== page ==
Why so sweet?

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Wrathchild

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I'm a year into brewing and I tried my hand at an Irish red beer. I used all grain 10 lbs of marris otter, 2lbs briess bondland Munich, 1lb of briess crystal 60L, and 2.75 oz of roasted barley. Made a 5 gallon batch starting with 8 gallons full volume biab. 2 oz of East kent goldings for hops.I pitched with lallemand Nottingham dry ale yeast. OG was high at 1.074 and FG was 1.008. I fermented at 60-64 degrees and its been bottled for a month now. Its not a bad flavor if it didn't ha e so much sweet to it. Seems like its getting sweeter with age. Anyone have any input on why it would be so sweet? Thanks
 

VikeMan

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Seems like its getting sweeter with age.
"Sweeter with age" may be a symptom of oxidation.

As an aside, 1.074 -> 1.008 is crazy high attenuation for your grain bill and yeast strain. If those are accurate numbers, I would suspect contamination with something other than Nottingham. Though that wouldn't explain the sweetness.
 
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Wrathchild

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I've tasted contaminated brew before and its got a sour nasty taste. Not to say its not contaminated but I've been pawing over Google and I've been seeing that under hopping could be an issue. I did 1 oz east kent at the beginning of the boil and the 2nd oz right after flame out. My calculator said I was at about 9 ibu's and I think I should have been around 25-30. I never used an ibu calculator before and just shot from the hip but now I'm starting to understand the process of balance. Guess I've just been lucky so far. I usually don't use dark malts either. Thanks for the response too!
 

VikeMan

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I've tasted contaminated brew before and its got a sour nasty taste.
Depends on the type(s) of bug(s) involved. With that kind of attenuation (~89%), and no souring, I would suspect a wild yeast strain or one of the belgian diastaticus strains.
 

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1.008 should not be 'sweet'. You do not have an infection. Any infection takes time to have an impact, and you would taste it. Notty can be a beast, and 89% attenuation is not out of the question.

Why it is getting sweeter - I don't have any advice on that.
 

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I'm a year into brewing and I tried my hand at an Irish red beer. I used all grain 10 lbs of marris otter, 2lbs briess bondland Munich, 1lb of briess crystal 60L, and 2.75 oz of roasted barley. Made a 5 gallon batch starting with 8 gallons full volume biab. 2 oz of East kent goldings for hops.I pitched with lallemand Nottingham dry ale yeast. OG was high at 1.074 and FG was 1.008. I fermented at 60-64 degrees and its been bottled for a month now. Its not a bad flavor if it didn't ha e so much sweet to it. Seems like its getting sweeter with age. Anyone have any input on why it would be so sweet? Thanks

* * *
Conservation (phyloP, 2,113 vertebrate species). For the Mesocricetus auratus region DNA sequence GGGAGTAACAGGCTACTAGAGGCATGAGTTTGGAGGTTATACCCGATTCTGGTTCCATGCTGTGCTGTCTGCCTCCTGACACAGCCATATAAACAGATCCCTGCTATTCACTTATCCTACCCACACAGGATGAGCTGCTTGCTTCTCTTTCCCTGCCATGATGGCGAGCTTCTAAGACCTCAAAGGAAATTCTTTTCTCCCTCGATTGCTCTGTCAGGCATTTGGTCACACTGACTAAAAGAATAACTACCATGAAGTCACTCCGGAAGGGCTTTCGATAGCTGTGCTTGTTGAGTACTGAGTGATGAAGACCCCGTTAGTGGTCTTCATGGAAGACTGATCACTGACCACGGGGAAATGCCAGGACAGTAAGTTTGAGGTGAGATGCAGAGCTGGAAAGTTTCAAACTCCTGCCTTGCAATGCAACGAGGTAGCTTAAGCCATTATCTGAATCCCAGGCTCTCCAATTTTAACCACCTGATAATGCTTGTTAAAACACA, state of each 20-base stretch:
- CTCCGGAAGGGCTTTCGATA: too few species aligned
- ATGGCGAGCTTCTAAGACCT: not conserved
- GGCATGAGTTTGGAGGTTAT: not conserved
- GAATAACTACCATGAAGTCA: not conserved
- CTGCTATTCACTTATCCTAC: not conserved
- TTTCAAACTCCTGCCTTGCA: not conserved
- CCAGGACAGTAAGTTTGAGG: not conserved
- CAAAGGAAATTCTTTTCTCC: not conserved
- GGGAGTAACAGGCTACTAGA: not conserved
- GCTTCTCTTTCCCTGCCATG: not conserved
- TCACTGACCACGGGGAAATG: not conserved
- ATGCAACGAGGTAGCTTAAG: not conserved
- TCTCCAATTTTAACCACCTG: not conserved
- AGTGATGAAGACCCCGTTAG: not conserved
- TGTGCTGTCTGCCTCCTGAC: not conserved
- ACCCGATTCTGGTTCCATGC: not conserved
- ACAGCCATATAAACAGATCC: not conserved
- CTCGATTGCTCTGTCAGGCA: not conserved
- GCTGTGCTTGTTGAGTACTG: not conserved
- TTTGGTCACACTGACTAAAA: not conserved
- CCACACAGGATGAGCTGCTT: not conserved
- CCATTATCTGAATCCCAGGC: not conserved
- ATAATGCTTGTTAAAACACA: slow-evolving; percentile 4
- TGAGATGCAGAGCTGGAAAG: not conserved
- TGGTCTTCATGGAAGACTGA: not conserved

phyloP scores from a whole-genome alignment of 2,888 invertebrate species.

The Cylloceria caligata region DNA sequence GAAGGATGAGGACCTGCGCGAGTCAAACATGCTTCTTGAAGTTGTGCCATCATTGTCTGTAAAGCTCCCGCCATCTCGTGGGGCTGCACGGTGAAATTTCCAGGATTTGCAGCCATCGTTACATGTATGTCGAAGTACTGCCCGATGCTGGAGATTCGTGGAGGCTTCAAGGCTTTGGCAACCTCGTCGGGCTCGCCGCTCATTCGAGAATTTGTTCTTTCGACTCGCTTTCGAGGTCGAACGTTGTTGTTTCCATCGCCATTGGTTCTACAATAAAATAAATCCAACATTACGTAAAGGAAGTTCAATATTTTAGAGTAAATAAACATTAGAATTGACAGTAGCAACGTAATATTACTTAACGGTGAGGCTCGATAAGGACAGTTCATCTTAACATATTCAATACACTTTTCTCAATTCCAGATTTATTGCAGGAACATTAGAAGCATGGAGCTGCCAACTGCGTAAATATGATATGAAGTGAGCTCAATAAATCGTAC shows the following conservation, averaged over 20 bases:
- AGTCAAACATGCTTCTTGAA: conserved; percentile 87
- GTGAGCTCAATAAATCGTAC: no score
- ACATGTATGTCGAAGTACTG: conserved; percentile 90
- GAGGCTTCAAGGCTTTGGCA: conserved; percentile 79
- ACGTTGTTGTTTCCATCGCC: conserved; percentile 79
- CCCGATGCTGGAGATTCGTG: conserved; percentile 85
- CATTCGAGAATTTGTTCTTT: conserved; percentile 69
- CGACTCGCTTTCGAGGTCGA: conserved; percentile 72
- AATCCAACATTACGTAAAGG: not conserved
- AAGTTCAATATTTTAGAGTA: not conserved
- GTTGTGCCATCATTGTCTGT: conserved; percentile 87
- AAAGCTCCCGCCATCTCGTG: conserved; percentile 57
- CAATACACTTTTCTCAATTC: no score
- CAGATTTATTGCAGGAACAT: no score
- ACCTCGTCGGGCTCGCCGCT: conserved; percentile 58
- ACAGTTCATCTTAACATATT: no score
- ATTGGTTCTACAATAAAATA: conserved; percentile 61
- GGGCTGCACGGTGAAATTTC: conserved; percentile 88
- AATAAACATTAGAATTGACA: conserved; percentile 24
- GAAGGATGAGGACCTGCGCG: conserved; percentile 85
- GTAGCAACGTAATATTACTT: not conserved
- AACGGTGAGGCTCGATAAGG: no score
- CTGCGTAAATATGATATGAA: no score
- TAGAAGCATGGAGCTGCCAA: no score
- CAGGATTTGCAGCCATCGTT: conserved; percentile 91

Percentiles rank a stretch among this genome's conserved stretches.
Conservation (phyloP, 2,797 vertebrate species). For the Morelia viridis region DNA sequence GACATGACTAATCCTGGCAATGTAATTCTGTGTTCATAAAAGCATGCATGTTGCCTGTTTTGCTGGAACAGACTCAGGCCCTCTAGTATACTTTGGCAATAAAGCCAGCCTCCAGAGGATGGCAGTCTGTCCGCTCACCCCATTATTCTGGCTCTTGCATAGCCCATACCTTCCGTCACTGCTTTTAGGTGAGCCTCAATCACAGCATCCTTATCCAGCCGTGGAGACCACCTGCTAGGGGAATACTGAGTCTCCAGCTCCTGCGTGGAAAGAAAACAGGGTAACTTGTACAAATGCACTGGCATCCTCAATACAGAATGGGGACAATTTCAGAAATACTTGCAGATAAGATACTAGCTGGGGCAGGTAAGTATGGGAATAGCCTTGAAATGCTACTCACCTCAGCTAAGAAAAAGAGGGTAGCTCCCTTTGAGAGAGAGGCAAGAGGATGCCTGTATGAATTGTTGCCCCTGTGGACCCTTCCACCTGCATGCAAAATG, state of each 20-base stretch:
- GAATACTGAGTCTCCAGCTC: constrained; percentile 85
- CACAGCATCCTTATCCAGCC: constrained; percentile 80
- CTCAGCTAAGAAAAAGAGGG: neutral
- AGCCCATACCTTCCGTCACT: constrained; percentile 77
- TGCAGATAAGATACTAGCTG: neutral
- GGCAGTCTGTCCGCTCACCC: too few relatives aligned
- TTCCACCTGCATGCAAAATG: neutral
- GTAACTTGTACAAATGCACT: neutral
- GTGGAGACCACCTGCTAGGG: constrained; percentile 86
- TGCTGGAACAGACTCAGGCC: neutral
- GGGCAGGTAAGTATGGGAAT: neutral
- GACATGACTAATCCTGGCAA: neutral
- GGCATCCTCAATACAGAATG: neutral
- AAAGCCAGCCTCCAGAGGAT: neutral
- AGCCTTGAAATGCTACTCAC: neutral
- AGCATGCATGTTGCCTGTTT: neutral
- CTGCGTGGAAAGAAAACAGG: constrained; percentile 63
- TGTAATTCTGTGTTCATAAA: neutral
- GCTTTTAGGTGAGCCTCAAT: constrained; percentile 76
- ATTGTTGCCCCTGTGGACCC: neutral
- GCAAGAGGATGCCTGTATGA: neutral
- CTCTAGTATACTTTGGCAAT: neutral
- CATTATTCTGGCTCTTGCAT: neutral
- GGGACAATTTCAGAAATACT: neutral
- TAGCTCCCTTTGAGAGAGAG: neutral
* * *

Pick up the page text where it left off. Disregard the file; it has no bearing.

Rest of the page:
Every year the hops growers have the alpha acid tested and it is listed on the package. East Kent Goldings is a relatively low alpha hop but some years it may be even less.

Beer is sweet by nature and we balance that with the bitterness of the hops. To make it bitter the hops need to be boiled. Your one ounce at the beginning of the boil only gave you a very limited bittering so your beer tastes sweet. Those hops added after flameout add very little bittering. Tiny hop particles can be suspended in the beer for a while after the fermentation has stopped and these will taste bitter. Given time, those particles will settle out, making the beer less bitter and thus sweeter.

I choose a relatively low flavor, higher alpha acid hop for the initial addition. Since Nugget is usually available locally, that is my starting hop but Magnum works well for this too. That sets my bitterness level. Then if I want hop flavor (which is mostly the aroma) I add flavor hops later, most often as a dry hop.
 
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Wrathchild

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Thanks everyone for the input I really appreciate at. Im not almost confident in saying its just flat out under hopped. I am a rookie making rookie mistakes but thats how I learn. Ive brewed mostly ipas so I hopped them fairly high without a calculator, just hip firing and its worked pretty well so far but this brew proved my ignorance. I did a sort of smash beer that now I go over my notes and do the ibu calculations and it was under hopped. When I drank it, it felt under carbed and too sweet. 3 months later it was carbed and one of the best beers I've ever tasted. In fact I had a buddy of mine taste them all the way through and he says now they could be sold professionally for money! I understand now how patience and time can make a brew better. Thanks again for the help yall
 
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Wrathchild

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meant im almost confident. Mistyped the "not"
 

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Dancy

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What about mash temp? High end of the scale vs. low end of the scale?
 
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Wrathchild

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What about mash temp? High end of the scale vs. low end of the scale?
Ran it up to 155 then mashed in and stirred until I was exactly 150. Opened 3 times at 15 minute intervals to stir. After an hour soak i was at 144. I guess that's middle-middle low?
 

Dancy

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I thought if you had mashed at the high end — 158, 160F — that might be a factor but you didn’t, so....
 
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Wrathchild

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I though if you has mashed at the high end — 158, 160F — that might be a factor but you didn’t, so....